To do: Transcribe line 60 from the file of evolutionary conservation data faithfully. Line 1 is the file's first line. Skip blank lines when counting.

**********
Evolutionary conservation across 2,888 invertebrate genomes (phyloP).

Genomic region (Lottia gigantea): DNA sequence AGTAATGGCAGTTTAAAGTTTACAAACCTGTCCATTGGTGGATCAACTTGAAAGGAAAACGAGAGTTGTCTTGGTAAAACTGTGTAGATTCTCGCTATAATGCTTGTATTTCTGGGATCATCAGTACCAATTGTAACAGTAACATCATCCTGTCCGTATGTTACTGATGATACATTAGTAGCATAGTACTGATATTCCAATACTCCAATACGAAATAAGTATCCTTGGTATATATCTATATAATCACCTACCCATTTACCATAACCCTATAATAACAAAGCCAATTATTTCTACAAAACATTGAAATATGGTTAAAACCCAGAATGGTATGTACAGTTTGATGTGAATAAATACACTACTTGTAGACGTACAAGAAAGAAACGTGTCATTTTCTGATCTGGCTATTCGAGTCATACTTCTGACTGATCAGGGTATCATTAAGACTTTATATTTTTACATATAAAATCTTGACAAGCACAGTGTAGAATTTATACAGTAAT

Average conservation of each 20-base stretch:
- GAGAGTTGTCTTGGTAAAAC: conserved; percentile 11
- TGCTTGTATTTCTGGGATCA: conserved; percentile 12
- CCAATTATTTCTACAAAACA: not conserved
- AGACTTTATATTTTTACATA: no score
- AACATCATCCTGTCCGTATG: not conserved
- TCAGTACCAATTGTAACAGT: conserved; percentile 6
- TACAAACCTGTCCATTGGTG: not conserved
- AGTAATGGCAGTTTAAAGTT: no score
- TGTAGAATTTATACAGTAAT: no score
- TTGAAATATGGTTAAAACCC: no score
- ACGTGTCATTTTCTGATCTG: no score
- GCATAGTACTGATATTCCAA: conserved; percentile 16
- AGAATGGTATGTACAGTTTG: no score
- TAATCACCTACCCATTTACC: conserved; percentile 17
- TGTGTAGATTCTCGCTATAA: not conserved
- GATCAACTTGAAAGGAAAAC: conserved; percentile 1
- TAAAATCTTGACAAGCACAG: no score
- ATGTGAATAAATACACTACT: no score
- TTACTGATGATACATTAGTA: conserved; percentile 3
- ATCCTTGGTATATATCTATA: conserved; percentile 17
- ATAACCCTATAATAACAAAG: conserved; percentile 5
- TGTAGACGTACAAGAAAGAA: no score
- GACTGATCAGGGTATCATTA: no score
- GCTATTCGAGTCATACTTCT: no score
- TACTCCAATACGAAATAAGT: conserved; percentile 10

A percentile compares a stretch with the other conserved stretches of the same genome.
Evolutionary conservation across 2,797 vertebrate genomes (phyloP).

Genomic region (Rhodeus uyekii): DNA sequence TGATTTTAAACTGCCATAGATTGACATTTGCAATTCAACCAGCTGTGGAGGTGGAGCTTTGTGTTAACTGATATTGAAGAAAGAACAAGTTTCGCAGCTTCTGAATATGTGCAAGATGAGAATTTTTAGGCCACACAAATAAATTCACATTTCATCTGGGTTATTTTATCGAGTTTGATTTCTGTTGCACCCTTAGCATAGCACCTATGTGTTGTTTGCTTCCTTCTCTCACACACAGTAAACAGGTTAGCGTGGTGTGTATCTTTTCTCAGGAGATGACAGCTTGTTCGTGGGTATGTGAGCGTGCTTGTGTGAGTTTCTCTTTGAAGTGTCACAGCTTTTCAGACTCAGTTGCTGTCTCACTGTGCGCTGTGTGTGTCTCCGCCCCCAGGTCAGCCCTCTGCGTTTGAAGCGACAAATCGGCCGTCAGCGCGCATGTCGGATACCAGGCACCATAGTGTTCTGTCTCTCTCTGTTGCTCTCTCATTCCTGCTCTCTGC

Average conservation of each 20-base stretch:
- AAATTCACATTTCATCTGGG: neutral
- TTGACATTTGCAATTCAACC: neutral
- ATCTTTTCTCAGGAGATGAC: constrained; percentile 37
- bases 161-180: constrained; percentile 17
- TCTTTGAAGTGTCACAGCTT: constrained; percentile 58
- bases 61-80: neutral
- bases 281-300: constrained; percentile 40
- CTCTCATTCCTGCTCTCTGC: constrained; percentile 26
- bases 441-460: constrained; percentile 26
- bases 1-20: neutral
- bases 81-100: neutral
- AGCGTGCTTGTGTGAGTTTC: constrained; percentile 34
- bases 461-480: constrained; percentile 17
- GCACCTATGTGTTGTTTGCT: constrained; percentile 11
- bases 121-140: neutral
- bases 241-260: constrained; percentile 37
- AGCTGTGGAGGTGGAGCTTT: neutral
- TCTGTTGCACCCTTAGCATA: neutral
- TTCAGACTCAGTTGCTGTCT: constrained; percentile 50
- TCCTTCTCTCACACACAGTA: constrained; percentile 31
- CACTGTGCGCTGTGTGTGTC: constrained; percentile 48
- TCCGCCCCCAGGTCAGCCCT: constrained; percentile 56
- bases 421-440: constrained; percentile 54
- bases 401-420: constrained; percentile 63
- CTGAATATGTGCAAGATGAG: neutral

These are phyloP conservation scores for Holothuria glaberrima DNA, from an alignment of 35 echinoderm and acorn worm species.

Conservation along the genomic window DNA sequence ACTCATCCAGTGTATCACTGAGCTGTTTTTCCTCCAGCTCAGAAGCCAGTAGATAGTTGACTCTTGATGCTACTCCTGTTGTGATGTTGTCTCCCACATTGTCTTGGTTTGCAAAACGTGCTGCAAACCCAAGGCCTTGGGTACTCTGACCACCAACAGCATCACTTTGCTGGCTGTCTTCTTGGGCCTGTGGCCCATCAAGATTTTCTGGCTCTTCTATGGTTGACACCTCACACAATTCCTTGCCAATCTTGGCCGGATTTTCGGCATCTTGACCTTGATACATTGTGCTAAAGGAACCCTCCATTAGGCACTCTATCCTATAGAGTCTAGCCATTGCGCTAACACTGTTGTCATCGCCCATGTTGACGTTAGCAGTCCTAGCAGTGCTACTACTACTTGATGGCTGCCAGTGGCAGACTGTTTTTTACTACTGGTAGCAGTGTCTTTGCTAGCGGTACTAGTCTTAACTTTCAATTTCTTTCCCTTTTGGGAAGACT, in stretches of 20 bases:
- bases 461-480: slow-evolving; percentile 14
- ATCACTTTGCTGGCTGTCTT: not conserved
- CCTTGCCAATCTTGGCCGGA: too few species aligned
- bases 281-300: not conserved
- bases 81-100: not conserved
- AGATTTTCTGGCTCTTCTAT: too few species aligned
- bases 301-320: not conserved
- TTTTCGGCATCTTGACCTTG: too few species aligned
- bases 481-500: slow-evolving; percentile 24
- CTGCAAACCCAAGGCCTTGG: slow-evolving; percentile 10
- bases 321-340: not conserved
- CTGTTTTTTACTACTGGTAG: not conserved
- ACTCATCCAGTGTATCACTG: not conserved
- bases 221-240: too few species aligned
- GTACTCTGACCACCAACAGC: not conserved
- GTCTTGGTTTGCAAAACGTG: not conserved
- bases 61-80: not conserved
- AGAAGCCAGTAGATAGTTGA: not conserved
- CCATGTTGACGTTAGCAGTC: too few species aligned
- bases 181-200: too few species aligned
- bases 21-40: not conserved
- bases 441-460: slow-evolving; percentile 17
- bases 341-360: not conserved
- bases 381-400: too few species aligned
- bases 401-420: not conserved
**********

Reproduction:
- bases 461-480: slow-evolving; percentile 14